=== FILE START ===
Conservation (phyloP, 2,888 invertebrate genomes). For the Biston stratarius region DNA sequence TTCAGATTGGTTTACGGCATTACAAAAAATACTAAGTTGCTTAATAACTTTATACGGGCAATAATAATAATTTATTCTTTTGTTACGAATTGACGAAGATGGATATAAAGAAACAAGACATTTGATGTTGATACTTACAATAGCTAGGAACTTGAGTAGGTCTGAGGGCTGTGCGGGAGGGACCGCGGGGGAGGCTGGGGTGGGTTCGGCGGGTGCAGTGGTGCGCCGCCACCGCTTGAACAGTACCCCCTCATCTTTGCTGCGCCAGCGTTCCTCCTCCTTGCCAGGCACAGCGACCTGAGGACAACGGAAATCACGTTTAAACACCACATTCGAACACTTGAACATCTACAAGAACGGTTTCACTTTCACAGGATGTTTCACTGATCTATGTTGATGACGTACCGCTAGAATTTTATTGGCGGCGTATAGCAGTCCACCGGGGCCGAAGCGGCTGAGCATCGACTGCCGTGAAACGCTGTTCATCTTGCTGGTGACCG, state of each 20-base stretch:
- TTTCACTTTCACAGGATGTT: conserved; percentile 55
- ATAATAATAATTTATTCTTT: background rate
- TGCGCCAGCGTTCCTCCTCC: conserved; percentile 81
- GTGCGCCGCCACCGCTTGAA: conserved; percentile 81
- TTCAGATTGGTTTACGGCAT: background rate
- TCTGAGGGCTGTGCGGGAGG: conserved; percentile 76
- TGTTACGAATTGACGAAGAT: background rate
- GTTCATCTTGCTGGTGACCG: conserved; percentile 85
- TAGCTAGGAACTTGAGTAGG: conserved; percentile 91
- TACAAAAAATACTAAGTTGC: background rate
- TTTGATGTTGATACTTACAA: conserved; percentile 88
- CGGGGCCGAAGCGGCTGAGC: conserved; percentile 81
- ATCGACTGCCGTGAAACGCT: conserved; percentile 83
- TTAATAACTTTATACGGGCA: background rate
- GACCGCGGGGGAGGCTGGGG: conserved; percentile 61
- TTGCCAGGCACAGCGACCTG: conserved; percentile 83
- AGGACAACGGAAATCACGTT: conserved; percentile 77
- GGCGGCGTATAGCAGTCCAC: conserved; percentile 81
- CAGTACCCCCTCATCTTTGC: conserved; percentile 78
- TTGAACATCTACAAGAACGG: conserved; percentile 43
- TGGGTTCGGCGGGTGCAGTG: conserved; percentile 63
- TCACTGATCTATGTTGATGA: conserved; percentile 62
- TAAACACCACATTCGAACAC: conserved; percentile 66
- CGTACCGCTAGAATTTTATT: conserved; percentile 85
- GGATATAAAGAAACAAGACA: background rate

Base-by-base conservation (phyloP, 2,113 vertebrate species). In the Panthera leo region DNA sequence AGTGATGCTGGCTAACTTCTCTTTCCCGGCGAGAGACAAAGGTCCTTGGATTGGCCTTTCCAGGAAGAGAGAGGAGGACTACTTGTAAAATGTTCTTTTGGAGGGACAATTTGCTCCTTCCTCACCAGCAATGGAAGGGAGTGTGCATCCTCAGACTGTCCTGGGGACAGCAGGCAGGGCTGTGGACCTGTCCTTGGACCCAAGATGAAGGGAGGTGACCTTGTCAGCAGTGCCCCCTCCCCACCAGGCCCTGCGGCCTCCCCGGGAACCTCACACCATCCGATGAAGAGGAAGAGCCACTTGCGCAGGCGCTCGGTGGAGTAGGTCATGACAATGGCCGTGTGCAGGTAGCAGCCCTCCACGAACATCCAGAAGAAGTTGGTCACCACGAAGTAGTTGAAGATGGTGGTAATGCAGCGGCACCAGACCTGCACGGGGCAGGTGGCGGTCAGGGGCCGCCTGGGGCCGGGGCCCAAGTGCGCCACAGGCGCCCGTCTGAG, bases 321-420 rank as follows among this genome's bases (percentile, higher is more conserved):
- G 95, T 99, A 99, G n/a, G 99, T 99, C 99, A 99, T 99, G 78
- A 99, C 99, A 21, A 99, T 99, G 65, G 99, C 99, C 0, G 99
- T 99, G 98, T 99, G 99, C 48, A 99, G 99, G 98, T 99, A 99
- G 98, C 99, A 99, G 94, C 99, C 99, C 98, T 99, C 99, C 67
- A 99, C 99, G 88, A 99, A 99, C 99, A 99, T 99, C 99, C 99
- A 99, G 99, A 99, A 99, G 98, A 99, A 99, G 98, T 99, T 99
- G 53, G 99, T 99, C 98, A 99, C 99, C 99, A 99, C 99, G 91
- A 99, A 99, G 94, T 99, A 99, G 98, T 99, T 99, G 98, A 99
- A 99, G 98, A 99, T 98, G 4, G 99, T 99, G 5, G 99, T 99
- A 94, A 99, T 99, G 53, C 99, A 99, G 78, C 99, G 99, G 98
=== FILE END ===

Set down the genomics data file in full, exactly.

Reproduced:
Conservation (phyloP, 2,888 invertebrate genomes). For the Biston stratarius region DNA sequence TTCAGATTGGTTTACGGCATTACAAAAAATACTAAGTTGCTTAATAACTTTATACGGGCAATAATAATAATTTATTCTTTTGTTACGAATTGACGAAGATGGATATAAAGAAACAAGACATTTGATGTTGATACTTACAATAGCTAGGAACTTGAGTAGGTCTGAGGGCTGTGCGGGAGGGACCGCGGGGGAGGCTGGGGTGGGTTCGGCGGGTGCAGTGGTGCGCCGCCACCGCTTGAACAGTACCCCCTCATCTTTGCTGCGCCAGCGTTCCTCCTCCTTGCCAGGCACAGCGACCTGAGGACAACGGAAATCACGTTTAAACACCACATTCGAACACTTGAACATCTACAAGAACGGTTTCACTTTCACAGGATGTTTCACTGATCTATGTTGATGACGTACCGCTAGAATTTTATTGGCGGCGTATAGCAGTCCACCGGGGCCGAAGCGGCTGAGCATCGACTGCCGTGAAACGCTGTTCATCTTGCTGGTGACCG, state of each 20-base stretch:
- TTTCACTTTCACAGGATGTT: conserved; percentile 55
- ATAATAATAATTTATTCTTT: background rate
- TGCGCCAGCGTTCCTCCTCC: conserved; percentile 81
- GTGCGCCGCCACCGCTTGAA: conserved; percentile 81
- TTCAGATTGGTTTACGGCAT: background rate
- TCTGAGGGCTGTGCGGGAGG: conserved; percentile 76
- TGTTACGAATTGACGAAGAT: background rate
- GTTCATCTTGCTGGTGACCG: conserved; percentile 85
- TAGCTAGGAACTTGAGTAGG: conserved; percentile 91
- TACAAAAAATACTAAGTTGC: background rate
- TTTGATGTTGATACTTACAA: conserved; percentile 88
- CGGGGCCGAAGCGGCTGAGC: conserved; percentile 81
- ATCGACTGCCGTGAAACGCT: conserved; percentile 83
- TTAATAACTTTATACGGGCA: background rate
- GACCGCGGGGGAGGCTGGGG: conserved; percentile 61
- TTGCCAGGCACAGCGACCTG: conserved; percentile 83
- AGGACAACGGAAATCACGTT: conserved; percentile 77
- GGCGGCGTATAGCAGTCCAC: conserved; percentile 81
- CAGTACCCCCTCATCTTTGC: conserved; percentile 78
- TTGAACATCTACAAGAACGG: conserved; percentile 43
- TGGGTTCGGCGGGTGCAGTG: conserved; percentile 63
- TCACTGATCTATGTTGATGA: conserved; percentile 62
- TAAACACCACATTCGAACAC: conserved; percentile 66
- CGTACCGCTAGAATTTTATT: conserved; percentile 85
- GGATATAAAGAAACAAGACA: background rate

Base-by-base conservation (phyloP, 2,113 vertebrate species). In the Panthera leo region DNA sequence AGTGATGCTGGCTAACTTCTCTTTCCCGGCGAGAGACAAAGGTCCTTGGATTGGCCTTTCCAGGAAGAGAGAGGAGGACTACTTGTAAAATGTTCTTTTGGAGGGACAATTTGCTCCTTCCTCACCAGCAATGGAAGGGAGTGTGCATCCTCAGACTGTCCTGGGGACAGCAGGCAGGGCTGTGGACCTGTCCTTGGACCCAAGATGAAGGGAGGTGACCTTGTCAGCAGTGCCCCCTCCCCACCAGGCCCTGCGGCCTCCCCGGGAACCTCACACCATCCGATGAAGAGGAAGAGCCACTTGCGCAGGCGCTCGGTGGAGTAGGTCATGACAATGGCCGTGTGCAGGTAGCAGCCCTCCACGAACATCCAGAAGAAGTTGGTCACCACGAAGTAGTTGAAGATGGTGGTAATGCAGCGGCACCAGACCTGCACGGGGCAGGTGGCGGTCAGGGGCCGCCTGGGGCCGGGGCCCAAGTGCGCCACAGGCGCCCGTCTGAG, bases 321-420 rank as follows among this genome's bases (percentile, higher is more conserved):
- G 95, T 99, A 99, G n/a, G 99, T 99, C 99, A 99, T 99, G 78
- A 99, C 99, A 21, A 99, T 99, G 65, G 99, C 99, C 0, G 99
- T 99, G 98, T 99, G 99, C 48, A 99, G 99, G 98, T 99, A 99
- G 98, C 99, A 99, G 94, C 99, C 99, C 98, T 99, C 99, C 67
- A 99, C 99, G 88, A 99, A 99, C 99, A 99, T 99, C 99, C 99
- A 99, G 99, A 99, A 99, G 98, A 99, A 99, G 98, T 99, T 99
- G 53, G 99, T 99, C 98, A 99, C 99, C 99, A 99, C 99, G 91
- A 99, A 99, G 94, T 99, A 99, G 98, T 99, T 99, G 98, A 99
- A 99, G 98, A 99, T 98, G 4, G 99, T 99, G 5, G 99, T 99
- A 94, A 99, T 99, G 53, C 99, A 99, G 78, C 99, G 99, G 98